Kids & Pets
July 9, 2020
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Veterinary services during Covid-19

By: Mickey Zeldes
April 17, 2020

Are vet clinics open right now?  Yes, most are.  Veterinary services are considered essential.  “Great!” you say.  “Since I’ve been home so much lately, I’ve noticed that Fluffy’s breath is really bad and I think Fido is overdue on his vaccinations.  Now would be the perfect time to take everyone in for a vet exam since I’m not working.”  Right?  Wrong.

There are several reasons why you shouldn’t be making routine veterinary appointments.  Veterinarians, like everyone, are worried about social distancing and keeping themselves and their staff safe.  Having people in and out of the building is not recommended for any business that can limit access.  So veterinarians are available for emergencies – injured pets, ill animals and other urgent issues.  This is definitely not the time to schedule an appointment for something as routine as vaccinations or dentals.  What shelter-in-place means is ‘stay home!’  Realize that every interaction has potential risk and first priority must be to keep people safe.

Sadly this even includes spays and neuters, which we, in animal welfare, have never considered as an elective procedure!  All spay/neuter clinics have shut down in our county and that means that people have to be extra careful and vigilante to keep their cats indoors – not easy when the female is in heat!  We know this is going to be a busy kitten season because of this shut-down so do your part to keep your pet at home and away from the boys!  And your boys at home so they don’t find the girls (and fight with other males over her!)

Another reason that this is the wrong time to schedule a dental or other surgical procedure that isn’t a life-saving requirement is that medical supplies are in high demand right now and there are predictions that there will be shortages.  Human health, again, is taking priority right now so hospitals are getting first dibs on all medical supplies and veterinarians need to conserve their supplies for use in real emergency situations.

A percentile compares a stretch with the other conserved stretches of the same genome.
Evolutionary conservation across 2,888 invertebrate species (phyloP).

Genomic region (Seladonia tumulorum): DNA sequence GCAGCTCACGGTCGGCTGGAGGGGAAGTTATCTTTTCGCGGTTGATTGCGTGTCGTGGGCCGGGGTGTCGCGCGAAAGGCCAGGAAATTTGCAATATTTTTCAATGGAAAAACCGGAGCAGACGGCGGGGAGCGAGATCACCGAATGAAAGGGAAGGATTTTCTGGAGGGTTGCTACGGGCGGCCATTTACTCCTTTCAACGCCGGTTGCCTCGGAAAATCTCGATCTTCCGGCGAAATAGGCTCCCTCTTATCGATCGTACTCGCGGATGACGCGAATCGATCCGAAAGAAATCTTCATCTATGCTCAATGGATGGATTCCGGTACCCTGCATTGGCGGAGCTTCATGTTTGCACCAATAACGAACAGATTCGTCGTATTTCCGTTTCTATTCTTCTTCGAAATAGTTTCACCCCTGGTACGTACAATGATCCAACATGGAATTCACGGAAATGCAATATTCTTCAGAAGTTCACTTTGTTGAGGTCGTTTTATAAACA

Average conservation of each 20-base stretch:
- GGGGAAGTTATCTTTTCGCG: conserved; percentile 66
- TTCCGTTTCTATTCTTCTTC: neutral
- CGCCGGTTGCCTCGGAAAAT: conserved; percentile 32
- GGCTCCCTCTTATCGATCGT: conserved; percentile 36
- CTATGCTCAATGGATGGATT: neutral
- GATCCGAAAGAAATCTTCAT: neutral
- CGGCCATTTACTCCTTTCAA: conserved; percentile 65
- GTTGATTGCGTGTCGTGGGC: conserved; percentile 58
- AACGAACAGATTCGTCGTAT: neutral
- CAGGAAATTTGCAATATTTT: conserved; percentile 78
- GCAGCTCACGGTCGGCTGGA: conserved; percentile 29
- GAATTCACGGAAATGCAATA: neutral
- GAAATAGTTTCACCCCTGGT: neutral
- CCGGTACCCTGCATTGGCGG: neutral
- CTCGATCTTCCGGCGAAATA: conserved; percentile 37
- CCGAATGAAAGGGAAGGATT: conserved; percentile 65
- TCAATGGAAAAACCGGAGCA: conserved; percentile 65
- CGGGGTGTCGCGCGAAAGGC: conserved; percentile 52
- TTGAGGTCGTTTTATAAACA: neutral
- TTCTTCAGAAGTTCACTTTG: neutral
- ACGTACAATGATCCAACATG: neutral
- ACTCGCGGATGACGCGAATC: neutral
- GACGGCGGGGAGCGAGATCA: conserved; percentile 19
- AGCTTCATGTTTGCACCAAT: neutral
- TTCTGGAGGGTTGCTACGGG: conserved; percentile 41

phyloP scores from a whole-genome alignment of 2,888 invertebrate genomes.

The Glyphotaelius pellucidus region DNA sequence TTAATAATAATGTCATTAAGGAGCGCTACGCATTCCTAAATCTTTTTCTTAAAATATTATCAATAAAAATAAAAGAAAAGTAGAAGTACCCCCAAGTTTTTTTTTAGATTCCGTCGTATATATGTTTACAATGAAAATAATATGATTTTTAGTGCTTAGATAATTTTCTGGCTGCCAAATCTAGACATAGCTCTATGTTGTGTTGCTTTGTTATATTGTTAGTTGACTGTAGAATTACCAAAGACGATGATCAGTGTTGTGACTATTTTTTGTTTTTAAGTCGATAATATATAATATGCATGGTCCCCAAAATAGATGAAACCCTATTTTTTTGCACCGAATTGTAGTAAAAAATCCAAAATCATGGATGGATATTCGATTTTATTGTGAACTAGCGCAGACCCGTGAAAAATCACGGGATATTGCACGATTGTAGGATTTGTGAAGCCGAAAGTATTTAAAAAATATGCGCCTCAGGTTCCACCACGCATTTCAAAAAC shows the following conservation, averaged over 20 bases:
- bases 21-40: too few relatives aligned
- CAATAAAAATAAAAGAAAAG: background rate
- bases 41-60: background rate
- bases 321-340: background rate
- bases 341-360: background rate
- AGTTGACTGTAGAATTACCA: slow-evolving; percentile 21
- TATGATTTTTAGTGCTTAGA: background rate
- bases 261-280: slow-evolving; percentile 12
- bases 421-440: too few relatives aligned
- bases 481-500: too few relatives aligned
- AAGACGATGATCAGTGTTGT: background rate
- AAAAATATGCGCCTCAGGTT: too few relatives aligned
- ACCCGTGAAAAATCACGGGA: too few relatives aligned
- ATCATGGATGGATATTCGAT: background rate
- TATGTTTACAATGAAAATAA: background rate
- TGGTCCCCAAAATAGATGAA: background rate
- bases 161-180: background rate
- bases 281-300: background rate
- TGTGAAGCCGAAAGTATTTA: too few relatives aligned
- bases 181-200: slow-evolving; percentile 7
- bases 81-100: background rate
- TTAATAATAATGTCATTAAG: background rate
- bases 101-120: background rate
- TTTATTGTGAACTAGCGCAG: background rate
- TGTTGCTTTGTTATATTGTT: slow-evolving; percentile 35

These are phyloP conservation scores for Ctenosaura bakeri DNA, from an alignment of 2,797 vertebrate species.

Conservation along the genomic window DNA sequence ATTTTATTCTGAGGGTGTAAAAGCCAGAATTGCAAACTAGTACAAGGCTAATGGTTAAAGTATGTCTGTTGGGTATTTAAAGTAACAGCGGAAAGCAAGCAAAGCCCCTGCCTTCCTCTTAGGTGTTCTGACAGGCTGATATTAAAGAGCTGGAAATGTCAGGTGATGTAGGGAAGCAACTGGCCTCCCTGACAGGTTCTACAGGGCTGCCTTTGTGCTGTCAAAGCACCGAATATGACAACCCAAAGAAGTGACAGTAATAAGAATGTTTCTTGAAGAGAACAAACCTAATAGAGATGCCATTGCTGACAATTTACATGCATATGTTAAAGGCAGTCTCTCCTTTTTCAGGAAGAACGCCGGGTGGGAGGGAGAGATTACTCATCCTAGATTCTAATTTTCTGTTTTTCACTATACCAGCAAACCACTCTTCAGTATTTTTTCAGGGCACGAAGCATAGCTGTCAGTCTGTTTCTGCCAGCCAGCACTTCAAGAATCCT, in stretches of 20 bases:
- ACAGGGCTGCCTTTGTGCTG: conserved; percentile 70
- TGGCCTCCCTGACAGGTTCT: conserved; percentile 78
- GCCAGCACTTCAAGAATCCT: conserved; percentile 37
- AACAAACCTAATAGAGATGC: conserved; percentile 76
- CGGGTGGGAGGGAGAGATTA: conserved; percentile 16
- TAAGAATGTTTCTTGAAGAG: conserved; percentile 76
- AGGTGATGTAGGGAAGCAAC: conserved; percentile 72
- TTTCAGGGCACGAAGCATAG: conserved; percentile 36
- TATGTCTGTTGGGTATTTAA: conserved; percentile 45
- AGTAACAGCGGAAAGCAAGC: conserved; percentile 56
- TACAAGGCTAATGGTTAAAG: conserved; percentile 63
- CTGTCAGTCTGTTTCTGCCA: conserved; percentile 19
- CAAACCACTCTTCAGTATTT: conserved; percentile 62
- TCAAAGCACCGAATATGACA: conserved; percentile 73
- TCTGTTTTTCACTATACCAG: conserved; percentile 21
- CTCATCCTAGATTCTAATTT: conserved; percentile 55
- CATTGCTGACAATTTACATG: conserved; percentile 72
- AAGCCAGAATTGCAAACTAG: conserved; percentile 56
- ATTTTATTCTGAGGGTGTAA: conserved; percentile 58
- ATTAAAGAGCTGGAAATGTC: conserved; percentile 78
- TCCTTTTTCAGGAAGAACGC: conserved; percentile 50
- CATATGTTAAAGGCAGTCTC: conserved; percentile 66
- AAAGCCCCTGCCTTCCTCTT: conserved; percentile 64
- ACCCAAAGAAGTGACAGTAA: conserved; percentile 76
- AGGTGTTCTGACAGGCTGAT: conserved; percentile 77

If an emergency does happen and you need to take your pet to the vet, don’t be surprised if you aren’t allowed into the building.  Most likely you will be asked a lot of questions over the phone before even coming in and if they agree it is important to be seen, someone will come out to your car to collect your pet and bring her inside.  Same for returning the pet to you at the end of the visit.  As much as possible the veterinarian will talk to you by phone to discuss your case.

Vets are not offering testing of pets for Covid-19.  There is no evidence that our pets can carry the virus and you shouldn’t be worried about transmission from your pet to your family.  That said, it is wise to be protective and not allow strangers to pet your animal.  This is not the time to kiss your pets or have them lick your mouth.  Why take unnecessary chances (and that is so unsanitary anyway – think about what else has been in their mouths!)  I’m sure some of you have read about a couple dogs in China that have tested positive and the tigers and lions in the New York Zoo that were sick and tested positive.  Each of these animals had direct contact with an infected person.

Dr. Doug Kratt, president of the American Veterinary Medical Association recommends that if you have symptoms, see if someone else can care for your pet and if that’s not possible, wear a mask and wash your hands (have you heard that enough times?).  “Don’t try to get too close to their nose, their mouth, to their eyes.  Feed them, take care of them, but don’t do a lot of snuggling,” Kratt said.  

The AVMA is tracking all the data on pets and the virus and they have no reports of any pets in the USA having the virus.  So don’t panic and don’t feel you have to remove your beloved pet from your home!


Mickey Zeldes is the supervisor at the Rohnert Park Animal Shelter. She can be contacted at